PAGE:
Monday, November 29, 2010

Picnic Island

It has been a delightful winter so far, a mixture of low humidity and bright sunshine, evolving into warm summery days with scattered rain, winds coming and winds dying down. And in the end one has no choice but to untie the boat and cast off. So we did.The canal was empty of traffic for the most part but even when one meets the occasional boat it's wide enough to pass easily enough in our little 14 foot long skiff.Flat waters, bright sunshine and a picnic with our goal in sight across Newfound Harbor from the entrance to our canal.It's a five minute ride across the protected waters of what is in fact not strictly speaking a harbor but a large basin protected from almost all directions by land. In the middle of this boating pleasantness lies a small sandy island, the result of dredging to clear a deep water channel up the south side of Newfound Harbor.The early hours of a Sunday morning are the perfect time to tie up at Picnic Island for the rest of the world is either on it's knees invoking God's favor or on it's knees trying to recover from last night's over indulgence. By the afternoon a few dozen boats, perhaps many more will be out here splashing anchors and playing loud disjointed music.
It's a popular spot, deservedly so with a fire pit, ...and a grill and lots of shady sand to set up a picnic table and a couple of chairs and spread out with a thermos of something hot to drink and a newspaper to read.
Some enterprising people have planted palms on the island and by dint of careful watering they have taken root.
They are actually part of an elaborate monument to a former visitor.Every dog is a bestest dog so the sentiments strike a universal chord.Picnic island is a delightful spot, more so in summer when the waters are warm enough to swim. Right now they won't see 80 degrees again till late April, so we prefer to look at them rather than submerse ourselves in them.Cheyenne's picnic is a dollar smoked ham hock from Winn Dixie. These things keep her occupied for a few minutes, time enough to eat the sandwich my wife prepared, Canadian bacon and egg for us humans.This is my idea of heaven, no noise no obligations and the gratitude of a wife who had forgotten how pleasant this short boat ride is from our house.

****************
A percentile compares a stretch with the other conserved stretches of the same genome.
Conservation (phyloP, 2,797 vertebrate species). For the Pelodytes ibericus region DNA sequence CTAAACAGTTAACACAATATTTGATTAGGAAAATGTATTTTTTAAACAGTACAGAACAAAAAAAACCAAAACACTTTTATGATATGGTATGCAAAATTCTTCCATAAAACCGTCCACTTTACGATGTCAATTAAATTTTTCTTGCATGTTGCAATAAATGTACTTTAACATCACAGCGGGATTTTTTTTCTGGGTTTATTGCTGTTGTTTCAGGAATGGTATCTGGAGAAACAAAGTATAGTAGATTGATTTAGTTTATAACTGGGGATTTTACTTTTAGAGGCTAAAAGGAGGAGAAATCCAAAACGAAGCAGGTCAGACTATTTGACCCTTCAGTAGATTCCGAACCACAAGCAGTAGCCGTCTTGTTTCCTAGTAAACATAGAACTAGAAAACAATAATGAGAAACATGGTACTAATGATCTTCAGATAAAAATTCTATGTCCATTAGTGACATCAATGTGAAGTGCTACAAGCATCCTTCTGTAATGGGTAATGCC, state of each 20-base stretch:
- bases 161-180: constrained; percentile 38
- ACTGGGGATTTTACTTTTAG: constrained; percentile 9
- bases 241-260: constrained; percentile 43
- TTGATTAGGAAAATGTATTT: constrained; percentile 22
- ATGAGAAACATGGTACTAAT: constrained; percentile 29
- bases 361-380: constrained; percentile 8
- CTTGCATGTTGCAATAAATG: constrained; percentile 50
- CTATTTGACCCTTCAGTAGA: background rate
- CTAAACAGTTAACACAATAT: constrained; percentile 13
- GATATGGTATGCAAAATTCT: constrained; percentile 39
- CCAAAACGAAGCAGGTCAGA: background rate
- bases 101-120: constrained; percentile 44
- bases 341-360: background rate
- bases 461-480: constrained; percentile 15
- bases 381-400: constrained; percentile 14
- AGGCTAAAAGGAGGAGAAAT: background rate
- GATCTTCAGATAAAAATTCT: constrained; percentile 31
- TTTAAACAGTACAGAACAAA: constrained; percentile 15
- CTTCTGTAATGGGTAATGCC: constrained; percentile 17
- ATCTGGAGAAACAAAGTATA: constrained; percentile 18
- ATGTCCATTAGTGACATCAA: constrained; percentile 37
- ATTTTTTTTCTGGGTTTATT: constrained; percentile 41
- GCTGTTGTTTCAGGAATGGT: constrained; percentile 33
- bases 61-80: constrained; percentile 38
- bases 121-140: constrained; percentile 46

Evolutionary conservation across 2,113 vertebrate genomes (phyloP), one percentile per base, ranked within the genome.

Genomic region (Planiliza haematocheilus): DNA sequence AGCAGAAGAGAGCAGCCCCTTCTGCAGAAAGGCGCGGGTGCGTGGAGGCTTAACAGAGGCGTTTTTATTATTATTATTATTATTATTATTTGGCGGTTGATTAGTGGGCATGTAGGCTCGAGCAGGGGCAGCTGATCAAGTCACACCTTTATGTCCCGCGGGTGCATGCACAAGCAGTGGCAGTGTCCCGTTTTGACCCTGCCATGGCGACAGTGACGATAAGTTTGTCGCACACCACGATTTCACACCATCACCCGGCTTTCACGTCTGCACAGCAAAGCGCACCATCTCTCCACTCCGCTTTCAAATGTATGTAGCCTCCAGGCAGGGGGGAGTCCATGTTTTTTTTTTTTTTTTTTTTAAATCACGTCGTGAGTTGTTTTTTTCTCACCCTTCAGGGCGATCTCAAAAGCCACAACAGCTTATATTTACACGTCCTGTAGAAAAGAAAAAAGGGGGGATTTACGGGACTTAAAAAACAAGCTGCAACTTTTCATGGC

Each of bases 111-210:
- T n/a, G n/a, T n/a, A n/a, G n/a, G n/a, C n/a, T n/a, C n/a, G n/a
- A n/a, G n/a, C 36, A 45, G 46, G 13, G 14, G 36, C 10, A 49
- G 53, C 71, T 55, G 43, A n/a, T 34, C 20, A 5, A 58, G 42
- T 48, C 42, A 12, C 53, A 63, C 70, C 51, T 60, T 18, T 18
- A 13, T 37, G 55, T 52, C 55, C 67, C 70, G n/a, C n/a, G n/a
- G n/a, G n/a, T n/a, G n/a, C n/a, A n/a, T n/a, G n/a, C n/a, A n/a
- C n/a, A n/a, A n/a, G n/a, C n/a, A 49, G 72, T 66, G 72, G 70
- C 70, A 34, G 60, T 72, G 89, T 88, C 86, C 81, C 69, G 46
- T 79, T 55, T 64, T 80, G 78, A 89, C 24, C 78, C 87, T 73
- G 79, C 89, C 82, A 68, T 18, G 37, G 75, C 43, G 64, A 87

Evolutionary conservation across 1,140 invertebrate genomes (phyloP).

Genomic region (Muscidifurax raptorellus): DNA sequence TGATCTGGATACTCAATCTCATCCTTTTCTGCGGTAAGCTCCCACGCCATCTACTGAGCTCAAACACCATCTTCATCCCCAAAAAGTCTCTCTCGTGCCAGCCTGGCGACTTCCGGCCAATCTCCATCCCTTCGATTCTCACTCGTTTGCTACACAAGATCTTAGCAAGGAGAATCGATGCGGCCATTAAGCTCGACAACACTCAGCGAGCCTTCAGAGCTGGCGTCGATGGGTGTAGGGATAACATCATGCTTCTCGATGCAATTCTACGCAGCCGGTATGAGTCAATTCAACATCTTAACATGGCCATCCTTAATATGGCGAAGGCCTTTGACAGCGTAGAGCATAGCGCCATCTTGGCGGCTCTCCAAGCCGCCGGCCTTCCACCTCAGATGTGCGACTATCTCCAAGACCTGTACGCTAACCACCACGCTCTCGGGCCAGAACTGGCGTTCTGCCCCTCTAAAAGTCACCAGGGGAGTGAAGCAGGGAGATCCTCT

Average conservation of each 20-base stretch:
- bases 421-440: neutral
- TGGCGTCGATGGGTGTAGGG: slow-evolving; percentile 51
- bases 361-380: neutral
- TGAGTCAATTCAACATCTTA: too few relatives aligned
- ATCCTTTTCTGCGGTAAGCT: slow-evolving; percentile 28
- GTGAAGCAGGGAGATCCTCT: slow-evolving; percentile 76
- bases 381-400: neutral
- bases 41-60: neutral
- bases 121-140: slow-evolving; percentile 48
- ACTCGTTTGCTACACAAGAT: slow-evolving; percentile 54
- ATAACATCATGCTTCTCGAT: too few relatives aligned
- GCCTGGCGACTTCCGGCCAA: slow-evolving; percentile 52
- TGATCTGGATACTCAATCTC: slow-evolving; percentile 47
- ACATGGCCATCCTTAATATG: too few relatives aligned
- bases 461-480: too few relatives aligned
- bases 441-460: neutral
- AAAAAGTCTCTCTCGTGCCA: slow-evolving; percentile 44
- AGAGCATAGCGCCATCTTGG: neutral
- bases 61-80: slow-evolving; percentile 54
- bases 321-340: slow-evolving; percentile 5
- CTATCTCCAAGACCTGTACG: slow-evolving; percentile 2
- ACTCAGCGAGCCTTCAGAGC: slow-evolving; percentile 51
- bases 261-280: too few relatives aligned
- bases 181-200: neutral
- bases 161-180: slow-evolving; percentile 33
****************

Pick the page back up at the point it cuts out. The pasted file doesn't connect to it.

Cheyenne needs a walk and she doesn't much like to go alone. I get to watch her cool off at the north end of the island, 25 paces from my tea cup.The island can be made to look huge with a small angle on the camera.There's not much going on at Picnic Island at the best of times but the waters around it are teeming with life even early on a Sunday.
It's winter so sailboats are moving around more with the diminished threat of hurricanes and the cooler temperatures. Fishing is always a fashionable activity.
This hovel craft has been hanging out by picnic island for a long time. Noise is a trade mark with a loud radio at every opportunity. It is possible to live on the waters of the Florida Keys and not be bothered by anyone. It is a rather aimless existence I should note, having done it myself.I prefer traveling to vegetating when I am living on a boat. Highway One is visible in the distance, the northern perimeter of Newfound Harbor.The southern tip of Ramrod Key is covered by a small island known to it's owners as Coupon Key. The Spottswoods have listed their slice of Paradise at 18 million dollars if interested. Power and water are piped to the island across the mangrove swamps but human access is by boat. The nice thing is we who live on their side of the canal get our power restored first on Ramrod after an outage. The Keys are nothing if not subservient to the moneyed class.The residents on Ramrod on this side of the island, the eastern side of the main canal, get to run their generators a little longer than those of us on the western side. I had no idea when we bought our little tree house in 2005. Power outages define who we are I suppose. Mind you, this lot have pretty nice views out across Newfound Harbor.Little Palm Island marks the entrance at the south side of Newfound Harbor.And back around to the southeast we have another small mangrove island. Of the three island blobs in the water in the middle of Newfound Harbor only picnic island has sand. The others are just a mass of mangrove roots.When my wife and I sailed back to Key West after our final cruise to the Bahamas in 2002 we stopped here for our last night before going home to Key West. We often remark we had no idea we would end up living in a house here. It was Emma's last sail before she sank into old age and illness forcing us off the boat and into a house. I had that SPCA yellow Lab for 12 years and together we crossed the country four times visiting 23 states and we sailed the length of Central America visiting every country between California and Florida from Colombia to Cuba. Her last night at anchor she spent here. Three years later she was dead, and I still miss her.I have to confess I am not a great fan of black and white photography, not for the kind of pictures I take, but I was playing with the camera as Cheyenne sniffed around. It's not exactly Clyde Butcher.Time to go; people to see, things to do. The water is quite shallow off the beach itself.
Back to our channel.
Cheyenne was ready to get home too.Up the canal......past sunbathing neighbors...
...swimming iguanas...To home sweet home.The tide was high enough I could lift Cheyenne onto the dock. If the tide is out I nuzzle the boat into the mangroves alongside the dock and Cheyenne jumps out and runs up to the house under her own steam.One last look down the canal and its off to do some chores. Laundry anyone?